How to Grow Lemon Verbena
Do you love the fragrance of lemon? Then you should know Lemon Verbena!
This herb has what is possibly the most wonderful lemon fragrance, ever.
Sometimes called the Queen of Lemon Herbs, Lemon Verbena, or Aloysia triphylla is an easy herb to grow. It does beautifully when planted in the garden and is also happy as a container plant when given sunshine, enough water and an occasional feeding.
Winter hardy only to zone 8, this lemony scented wonder just will not tolerate a frost and keep it’s leaves. When exposed to even a light frost, Lemon Verbena seems to drop her leaves in a flash.
Which brings us to this week’s botanical term:
Deciduous. Deciduous plants drop their leaves.
Merriam-Webster definition of ‘deciduous’ : Falling off or shed seasonally or at a certain stage of development in the life cycle.
If you notice your Lemon Verbena starts to drop leaves as the summer seasons ends, you may need to bring it indoors for the winter.
In my area they must all be potted up and brought indoors long before winter settles in. Once inside mine begin to look very tatty.
They lose leaves and look mostly dead. They aren’t really. Dropped leaves and looking dreadful is normal, so don’t worry too much. Your Lemon Verbena should perk up and start looking better when Spring rolls around again!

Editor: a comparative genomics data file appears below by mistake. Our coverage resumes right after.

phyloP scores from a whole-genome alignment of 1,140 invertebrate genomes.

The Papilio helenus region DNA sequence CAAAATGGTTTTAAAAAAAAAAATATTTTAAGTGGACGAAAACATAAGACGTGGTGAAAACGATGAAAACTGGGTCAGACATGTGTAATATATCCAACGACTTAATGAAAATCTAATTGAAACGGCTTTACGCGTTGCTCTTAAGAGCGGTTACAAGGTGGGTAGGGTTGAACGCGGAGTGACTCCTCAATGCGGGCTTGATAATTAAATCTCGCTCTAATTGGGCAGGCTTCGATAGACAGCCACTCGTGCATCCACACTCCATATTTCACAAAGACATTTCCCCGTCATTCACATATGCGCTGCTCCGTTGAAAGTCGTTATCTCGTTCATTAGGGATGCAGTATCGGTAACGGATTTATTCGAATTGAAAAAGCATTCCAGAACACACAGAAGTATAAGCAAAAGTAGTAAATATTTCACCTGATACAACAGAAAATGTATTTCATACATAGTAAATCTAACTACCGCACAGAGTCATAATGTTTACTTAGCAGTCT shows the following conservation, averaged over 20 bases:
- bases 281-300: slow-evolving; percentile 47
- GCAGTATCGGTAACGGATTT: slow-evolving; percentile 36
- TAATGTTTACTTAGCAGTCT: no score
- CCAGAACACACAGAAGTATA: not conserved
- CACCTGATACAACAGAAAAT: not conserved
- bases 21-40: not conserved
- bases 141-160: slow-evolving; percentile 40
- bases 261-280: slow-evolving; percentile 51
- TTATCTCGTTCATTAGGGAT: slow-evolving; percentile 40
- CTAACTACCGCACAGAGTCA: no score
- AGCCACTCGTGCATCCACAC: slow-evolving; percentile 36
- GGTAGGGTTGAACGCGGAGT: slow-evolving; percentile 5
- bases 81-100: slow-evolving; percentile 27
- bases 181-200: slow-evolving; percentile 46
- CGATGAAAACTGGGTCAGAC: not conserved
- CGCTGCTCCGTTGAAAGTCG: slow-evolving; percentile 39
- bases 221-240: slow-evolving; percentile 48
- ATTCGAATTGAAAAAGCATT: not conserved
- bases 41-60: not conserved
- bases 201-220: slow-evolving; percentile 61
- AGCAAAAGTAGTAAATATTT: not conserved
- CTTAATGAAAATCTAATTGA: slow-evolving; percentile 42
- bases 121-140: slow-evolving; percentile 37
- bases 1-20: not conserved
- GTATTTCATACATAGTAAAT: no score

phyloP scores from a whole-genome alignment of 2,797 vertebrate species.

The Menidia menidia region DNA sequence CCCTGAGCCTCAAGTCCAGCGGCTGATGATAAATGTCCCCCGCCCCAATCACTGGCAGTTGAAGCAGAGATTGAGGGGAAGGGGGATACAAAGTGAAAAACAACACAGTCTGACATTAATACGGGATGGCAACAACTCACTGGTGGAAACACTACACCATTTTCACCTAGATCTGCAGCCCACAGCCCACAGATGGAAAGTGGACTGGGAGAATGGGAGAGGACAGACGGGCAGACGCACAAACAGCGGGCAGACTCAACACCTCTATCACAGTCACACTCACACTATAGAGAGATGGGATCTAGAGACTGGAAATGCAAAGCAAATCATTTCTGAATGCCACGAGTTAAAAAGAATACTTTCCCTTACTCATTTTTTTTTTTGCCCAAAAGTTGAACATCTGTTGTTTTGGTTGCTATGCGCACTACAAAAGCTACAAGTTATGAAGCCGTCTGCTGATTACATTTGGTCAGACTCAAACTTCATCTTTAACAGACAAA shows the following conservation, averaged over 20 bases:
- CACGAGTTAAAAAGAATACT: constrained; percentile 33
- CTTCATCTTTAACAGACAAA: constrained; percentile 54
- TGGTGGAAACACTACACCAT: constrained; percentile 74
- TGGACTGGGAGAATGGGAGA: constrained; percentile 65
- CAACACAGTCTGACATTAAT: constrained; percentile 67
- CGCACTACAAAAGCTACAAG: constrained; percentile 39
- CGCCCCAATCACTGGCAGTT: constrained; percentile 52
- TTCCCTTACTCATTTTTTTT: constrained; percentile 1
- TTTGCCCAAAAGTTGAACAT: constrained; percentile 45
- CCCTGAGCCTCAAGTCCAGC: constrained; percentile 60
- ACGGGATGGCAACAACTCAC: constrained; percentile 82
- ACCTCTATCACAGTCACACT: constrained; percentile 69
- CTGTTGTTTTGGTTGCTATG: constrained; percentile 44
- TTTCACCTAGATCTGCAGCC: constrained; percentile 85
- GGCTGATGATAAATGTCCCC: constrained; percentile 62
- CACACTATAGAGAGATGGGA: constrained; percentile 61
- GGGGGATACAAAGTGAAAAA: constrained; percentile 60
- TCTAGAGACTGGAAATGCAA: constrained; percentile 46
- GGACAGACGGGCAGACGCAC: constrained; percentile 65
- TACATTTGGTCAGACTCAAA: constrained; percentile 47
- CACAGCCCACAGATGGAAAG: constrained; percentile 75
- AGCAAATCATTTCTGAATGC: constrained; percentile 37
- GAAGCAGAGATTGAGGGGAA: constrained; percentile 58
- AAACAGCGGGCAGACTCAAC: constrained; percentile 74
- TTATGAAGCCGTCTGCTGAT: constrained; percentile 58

Your goal is to just keep the plant roots alive, and you don’t even need to be concerned about active growth. Of course a grow light may keep your herb happy and growing, but if it still loses leaves, don’t be overly concerned.
Water occasionally, let it stay in a fairly warm spot and leave it be. In the Springtime you may notice some new growth.
Now you will want to give the plant a good pruning and trim out any old broken or dead branches and twigs.
If you aren’t sure if the branch is dead or alive, first look for new growth. Lemon Verbena produces leaves in a sort of whorl around the branch. Look for tiny green leaf buds starting.
Still not sure? Scrape the branch ‘bark’ just enough to see if there is green growth within. If it’s dry, brown and crispy feeling, go ahead and cut that part of the branch back to the main stem. It won’t be growing anything anyway!
Once you have your trimming taken care of, you can just watch your Lemon Verbena take off. If your weather is warm enough you can set it outdoors.
Remember: don’t let it get cold, or it may drop all of the new growth.
With a little sunshine and warm weather your lovely Lemon Verbena will start to fill out again and put on lots of fragrant new leaves for you!
Source: Growing Herbs For Beginners